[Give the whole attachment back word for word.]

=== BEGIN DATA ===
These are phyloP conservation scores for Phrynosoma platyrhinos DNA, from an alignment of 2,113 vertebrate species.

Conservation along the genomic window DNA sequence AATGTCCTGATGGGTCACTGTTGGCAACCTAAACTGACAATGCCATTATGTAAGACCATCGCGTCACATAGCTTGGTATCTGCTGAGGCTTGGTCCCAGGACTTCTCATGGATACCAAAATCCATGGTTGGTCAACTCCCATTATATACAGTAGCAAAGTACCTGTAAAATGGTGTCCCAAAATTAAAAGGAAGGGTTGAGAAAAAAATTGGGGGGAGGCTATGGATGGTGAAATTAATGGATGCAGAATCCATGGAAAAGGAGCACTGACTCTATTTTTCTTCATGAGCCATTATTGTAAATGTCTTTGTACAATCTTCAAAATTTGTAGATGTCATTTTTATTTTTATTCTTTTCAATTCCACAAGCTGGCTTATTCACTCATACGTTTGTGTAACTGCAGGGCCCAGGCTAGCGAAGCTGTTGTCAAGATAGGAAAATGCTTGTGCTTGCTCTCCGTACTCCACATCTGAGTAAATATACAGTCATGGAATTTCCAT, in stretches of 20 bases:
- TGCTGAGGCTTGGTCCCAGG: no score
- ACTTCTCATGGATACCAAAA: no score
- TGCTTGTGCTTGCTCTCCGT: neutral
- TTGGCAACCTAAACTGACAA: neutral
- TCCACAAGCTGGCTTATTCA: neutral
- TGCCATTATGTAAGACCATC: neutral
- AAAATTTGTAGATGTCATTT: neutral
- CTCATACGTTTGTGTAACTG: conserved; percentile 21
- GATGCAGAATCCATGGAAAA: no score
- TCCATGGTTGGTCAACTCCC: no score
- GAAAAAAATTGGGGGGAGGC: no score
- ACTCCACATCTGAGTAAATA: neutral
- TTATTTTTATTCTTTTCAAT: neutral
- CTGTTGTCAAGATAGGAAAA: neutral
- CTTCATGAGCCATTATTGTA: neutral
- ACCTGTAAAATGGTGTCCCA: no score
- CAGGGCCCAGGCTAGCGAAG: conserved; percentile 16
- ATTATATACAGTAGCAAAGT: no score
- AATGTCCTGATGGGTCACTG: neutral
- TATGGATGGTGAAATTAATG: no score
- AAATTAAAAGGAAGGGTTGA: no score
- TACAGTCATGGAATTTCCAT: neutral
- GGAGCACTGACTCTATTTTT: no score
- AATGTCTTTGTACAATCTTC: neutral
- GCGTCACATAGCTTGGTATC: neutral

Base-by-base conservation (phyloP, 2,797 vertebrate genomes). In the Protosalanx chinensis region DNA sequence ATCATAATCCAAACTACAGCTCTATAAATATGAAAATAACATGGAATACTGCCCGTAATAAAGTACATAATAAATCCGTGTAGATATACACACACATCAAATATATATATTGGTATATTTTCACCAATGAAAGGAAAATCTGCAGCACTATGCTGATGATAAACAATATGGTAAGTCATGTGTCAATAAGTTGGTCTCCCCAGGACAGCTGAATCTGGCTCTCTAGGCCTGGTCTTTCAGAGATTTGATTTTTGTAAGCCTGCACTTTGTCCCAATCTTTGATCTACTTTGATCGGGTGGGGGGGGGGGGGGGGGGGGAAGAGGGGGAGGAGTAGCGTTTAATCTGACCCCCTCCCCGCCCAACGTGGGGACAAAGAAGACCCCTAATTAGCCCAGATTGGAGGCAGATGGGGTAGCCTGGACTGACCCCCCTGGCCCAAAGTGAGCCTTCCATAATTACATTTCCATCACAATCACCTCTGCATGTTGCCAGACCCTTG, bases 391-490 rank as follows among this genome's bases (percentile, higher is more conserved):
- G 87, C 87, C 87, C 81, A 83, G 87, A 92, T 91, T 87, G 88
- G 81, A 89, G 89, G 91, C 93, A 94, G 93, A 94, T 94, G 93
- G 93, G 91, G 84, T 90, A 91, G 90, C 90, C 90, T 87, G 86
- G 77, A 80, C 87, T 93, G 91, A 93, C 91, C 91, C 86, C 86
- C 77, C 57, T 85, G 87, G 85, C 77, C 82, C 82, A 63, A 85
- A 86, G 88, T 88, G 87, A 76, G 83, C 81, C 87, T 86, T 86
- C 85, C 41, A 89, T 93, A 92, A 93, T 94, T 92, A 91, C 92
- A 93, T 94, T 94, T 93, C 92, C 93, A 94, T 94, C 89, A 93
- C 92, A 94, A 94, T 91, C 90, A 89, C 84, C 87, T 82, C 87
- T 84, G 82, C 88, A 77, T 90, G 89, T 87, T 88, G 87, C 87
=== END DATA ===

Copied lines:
These are phyloP conservation scores for Phrynosoma platyrhinos DNA, from an alignment of 2,113 vertebrate species.

Conservation along the genomic window DNA sequence AATGTCCTGATGGGTCACTGTTGGCAACCTAAACTGACAATGCCATTATGTAAGACCATCGCGTCACATAGCTTGGTATCTGCTGAGGCTTGGTCCCAGGACTTCTCATGGATACCAAAATCCATGGTTGGTCAACTCCCATTATATACAGTAGCAAAGTACCTGTAAAATGGTGTCCCAAAATTAAAAGGAAGGGTTGAGAAAAAAATTGGGGGGAGGCTATGGATGGTGAAATTAATGGATGCAGAATCCATGGAAAAGGAGCACTGACTCTATTTTTCTTCATGAGCCATTATTGTAAATGTCTTTGTACAATCTTCAAAATTTGTAGATGTCATTTTTATTTTTATTCTTTTCAATTCCACAAGCTGGCTTATTCACTCATACGTTTGTGTAACTGCAGGGCCCAGGCTAGCGAAGCTGTTGTCAAGATAGGAAAATGCTTGTGCTTGCTCTCCGTACTCCACATCTGAGTAAATATACAGTCATGGAATTTCCAT, in stretches of 20 bases:
- TGCTGAGGCTTGGTCCCAGG: no score
- ACTTCTCATGGATACCAAAA: no score
- TGCTTGTGCTTGCTCTCCGT: neutral
- TTGGCAACCTAAACTGACAA: neutral
- TCCACAAGCTGGCTTATTCA: neutral
- TGCCATTATGTAAGACCATC: neutral
- AAAATTTGTAGATGTCATTT: neutral
- CTCATACGTTTGTGTAACTG: conserved; percentile 21
- GATGCAGAATCCATGGAAAA: no score
- TCCATGGTTGGTCAACTCCC: no score
- GAAAAAAATTGGGGGGAGGC: no score
- ACTCCACATCTGAGTAAATA: neutral
- TTATTTTTATTCTTTTCAAT: neutral
- CTGTTGTCAAGATAGGAAAA: neutral
- CTTCATGAGCCATTATTGTA: neutral
- ACCTGTAAAATGGTGTCCCA: no score
- CAGGGCCCAGGCTAGCGAAG: conserved; percentile 16
- ATTATATACAGTAGCAAAGT: no score
- AATGTCCTGATGGGTCACTG: neutral
- TATGGATGGTGAAATTAATG: no score
- AAATTAAAAGGAAGGGTTGA: no score
- TACAGTCATGGAATTTCCAT: neutral
- GGAGCACTGACTCTATTTTT: no score
- AATGTCTTTGTACAATCTTC: neutral
- GCGTCACATAGCTTGGTATC: neutral

Base-by-base conservation (phyloP, 2,797 vertebrate genomes). In the Protosalanx chinensis region DNA sequence ATCATAATCCAAACTACAGCTCTATAAATATGAAAATAACATGGAATACTGCCCGTAATAAAGTACATAATAAATCCGTGTAGATATACACACACATCAAATATATATATTGGTATATTTTCACCAATGAAAGGAAAATCTGCAGCACTATGCTGATGATAAACAATATGGTAAGTCATGTGTCAATAAGTTGGTCTCCCCAGGACAGCTGAATCTGGCTCTCTAGGCCTGGTCTTTCAGAGATTTGATTTTTGTAAGCCTGCACTTTGTCCCAATCTTTGATCTACTTTGATCGGGTGGGGGGGGGGGGGGGGGGGGAAGAGGGGGAGGAGTAGCGTTTAATCTGACCCCCTCCCCGCCCAACGTGGGGACAAAGAAGACCCCTAATTAGCCCAGATTGGAGGCAGATGGGGTAGCCTGGACTGACCCCCCTGGCCCAAAGTGAGCCTTCCATAATTACATTTCCATCACAATCACCTCTGCATGTTGCCAGACCCTTG, bases 391-490 rank as follows among this genome's bases (percentile, higher is more conserved):
- G 87, C 87, C 87, C 81, A 83, G 87, A 92, T 91, T 87, G 88
- G 81, A 89, G 89, G 91, C 93, A 94, G 93, A 94, T 94, G 93
- G 93, G 91, G 84, T 90, A 91, G 90, C 90, C 90, T 87, G 86
- G 77, A 80, C 87, T 93, G 91, A 93, C 91, C 91, C 86, C 86
- C 77, C 57, T 85, G 87, G 85, C 77, C 82, C 82, A 63, A 85
- A 86, G 88, T 88, G 87, A 76, G 83, C 81, C 87, T 86, T 86
- C 85, C 41, A 89, T 93, A 92, A 93, T 94, T 92, A 91, C 92
- A 93, T 94, T 94, T 93, C 92, C 93, A 94, T 94, C 89, A 93
- C 92, A 94, A 94, T 91, C 90, A 89, C 84, C 87, T 82, C 87
- T 84, G 82, C 88, A 77, T 90, G 89, T 87, T 88, G 87, C 87